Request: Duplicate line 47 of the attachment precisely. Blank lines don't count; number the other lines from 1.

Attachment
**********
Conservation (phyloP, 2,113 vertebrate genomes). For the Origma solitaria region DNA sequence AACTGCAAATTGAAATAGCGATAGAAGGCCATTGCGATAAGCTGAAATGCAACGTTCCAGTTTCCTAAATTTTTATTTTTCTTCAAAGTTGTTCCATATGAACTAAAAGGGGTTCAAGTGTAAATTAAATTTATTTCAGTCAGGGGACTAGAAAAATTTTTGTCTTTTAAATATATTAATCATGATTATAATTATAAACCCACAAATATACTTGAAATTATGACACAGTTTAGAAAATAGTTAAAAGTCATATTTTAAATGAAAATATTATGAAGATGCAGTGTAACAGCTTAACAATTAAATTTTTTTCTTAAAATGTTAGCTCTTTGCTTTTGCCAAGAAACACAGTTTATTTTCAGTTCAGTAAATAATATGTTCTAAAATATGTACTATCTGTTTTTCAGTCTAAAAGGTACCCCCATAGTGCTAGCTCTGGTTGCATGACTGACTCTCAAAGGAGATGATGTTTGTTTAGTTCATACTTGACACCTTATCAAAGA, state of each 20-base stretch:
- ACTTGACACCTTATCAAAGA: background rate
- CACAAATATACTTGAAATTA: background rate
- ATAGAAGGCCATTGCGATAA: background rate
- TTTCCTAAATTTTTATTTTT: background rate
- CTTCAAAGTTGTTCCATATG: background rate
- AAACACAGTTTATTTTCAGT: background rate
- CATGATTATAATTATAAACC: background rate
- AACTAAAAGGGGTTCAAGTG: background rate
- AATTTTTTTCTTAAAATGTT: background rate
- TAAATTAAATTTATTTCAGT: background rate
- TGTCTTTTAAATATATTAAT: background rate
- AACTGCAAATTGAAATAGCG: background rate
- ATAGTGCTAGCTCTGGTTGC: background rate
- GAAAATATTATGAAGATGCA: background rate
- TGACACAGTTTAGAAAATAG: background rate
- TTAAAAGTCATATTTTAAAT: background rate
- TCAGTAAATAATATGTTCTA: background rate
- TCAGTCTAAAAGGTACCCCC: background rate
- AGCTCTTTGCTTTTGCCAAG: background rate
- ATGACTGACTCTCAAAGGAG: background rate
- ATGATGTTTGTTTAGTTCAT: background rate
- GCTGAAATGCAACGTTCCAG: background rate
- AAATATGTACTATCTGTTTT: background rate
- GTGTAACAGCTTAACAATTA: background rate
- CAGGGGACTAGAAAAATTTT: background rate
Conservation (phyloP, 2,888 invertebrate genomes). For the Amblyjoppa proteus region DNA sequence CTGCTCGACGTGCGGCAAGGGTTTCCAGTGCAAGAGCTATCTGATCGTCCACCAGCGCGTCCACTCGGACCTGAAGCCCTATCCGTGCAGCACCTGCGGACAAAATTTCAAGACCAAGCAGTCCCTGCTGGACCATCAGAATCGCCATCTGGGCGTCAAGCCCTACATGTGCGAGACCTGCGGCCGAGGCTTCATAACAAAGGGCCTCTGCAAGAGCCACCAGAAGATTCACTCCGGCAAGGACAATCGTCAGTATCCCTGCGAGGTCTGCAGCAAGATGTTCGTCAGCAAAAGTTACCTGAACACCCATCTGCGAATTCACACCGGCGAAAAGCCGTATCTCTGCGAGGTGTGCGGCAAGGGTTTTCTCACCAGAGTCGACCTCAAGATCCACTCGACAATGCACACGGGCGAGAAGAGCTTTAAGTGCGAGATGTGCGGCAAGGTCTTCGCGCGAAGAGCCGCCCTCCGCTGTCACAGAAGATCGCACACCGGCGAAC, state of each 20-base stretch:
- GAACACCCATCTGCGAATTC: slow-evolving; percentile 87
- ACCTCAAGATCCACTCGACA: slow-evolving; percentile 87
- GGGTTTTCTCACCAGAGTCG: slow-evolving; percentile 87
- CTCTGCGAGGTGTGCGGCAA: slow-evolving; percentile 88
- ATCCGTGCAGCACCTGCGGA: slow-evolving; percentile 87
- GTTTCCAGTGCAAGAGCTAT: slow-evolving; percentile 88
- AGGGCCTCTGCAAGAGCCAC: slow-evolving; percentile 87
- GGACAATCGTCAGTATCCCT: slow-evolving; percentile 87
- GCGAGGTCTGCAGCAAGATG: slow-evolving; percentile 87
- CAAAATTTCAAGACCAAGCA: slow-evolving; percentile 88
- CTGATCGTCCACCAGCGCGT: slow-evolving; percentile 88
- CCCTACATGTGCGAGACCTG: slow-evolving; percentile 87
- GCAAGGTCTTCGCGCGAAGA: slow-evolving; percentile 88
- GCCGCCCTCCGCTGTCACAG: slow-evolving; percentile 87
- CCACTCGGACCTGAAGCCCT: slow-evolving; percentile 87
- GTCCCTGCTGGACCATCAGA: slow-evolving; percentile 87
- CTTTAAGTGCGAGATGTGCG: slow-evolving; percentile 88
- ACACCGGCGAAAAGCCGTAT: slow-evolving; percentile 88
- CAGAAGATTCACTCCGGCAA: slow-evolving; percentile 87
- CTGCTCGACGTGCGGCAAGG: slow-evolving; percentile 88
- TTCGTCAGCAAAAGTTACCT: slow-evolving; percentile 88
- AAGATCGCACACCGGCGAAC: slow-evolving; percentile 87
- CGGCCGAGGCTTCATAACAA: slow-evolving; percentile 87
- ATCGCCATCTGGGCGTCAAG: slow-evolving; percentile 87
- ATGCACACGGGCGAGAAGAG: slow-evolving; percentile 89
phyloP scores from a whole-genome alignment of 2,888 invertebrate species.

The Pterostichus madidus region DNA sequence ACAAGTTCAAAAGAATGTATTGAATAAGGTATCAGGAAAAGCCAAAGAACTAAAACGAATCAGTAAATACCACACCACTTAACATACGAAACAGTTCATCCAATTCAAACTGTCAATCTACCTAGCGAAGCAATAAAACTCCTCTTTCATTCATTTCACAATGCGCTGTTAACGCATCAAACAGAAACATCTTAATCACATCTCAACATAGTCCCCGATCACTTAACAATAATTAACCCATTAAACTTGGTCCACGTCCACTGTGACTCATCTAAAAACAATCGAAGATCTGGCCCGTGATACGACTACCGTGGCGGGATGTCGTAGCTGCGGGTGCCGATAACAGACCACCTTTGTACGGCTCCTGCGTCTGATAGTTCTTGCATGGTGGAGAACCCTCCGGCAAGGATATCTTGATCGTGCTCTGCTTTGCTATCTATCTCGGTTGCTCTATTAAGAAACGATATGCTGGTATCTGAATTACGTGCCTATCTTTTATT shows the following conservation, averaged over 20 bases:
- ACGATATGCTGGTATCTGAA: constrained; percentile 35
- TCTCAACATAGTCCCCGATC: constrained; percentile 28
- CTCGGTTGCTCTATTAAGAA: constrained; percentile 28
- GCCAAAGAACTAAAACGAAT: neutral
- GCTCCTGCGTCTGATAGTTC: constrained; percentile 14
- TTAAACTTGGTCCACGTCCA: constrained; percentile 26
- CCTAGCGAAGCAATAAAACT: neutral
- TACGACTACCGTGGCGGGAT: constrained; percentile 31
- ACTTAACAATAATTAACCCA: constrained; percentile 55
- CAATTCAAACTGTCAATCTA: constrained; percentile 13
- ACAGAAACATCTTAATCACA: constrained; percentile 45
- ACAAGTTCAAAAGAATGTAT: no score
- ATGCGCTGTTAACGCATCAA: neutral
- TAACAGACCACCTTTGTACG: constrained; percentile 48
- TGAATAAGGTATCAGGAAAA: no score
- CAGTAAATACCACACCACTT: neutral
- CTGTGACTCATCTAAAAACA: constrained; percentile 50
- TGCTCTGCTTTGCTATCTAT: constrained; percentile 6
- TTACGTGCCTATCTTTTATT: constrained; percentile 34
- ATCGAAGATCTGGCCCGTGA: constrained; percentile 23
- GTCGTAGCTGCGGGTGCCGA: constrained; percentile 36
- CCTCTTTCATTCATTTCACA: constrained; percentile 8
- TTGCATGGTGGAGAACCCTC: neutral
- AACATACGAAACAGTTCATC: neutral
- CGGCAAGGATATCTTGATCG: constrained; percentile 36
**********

- CTGCTCGACGTGCGGCAAGG: slow-evolving; percentile 88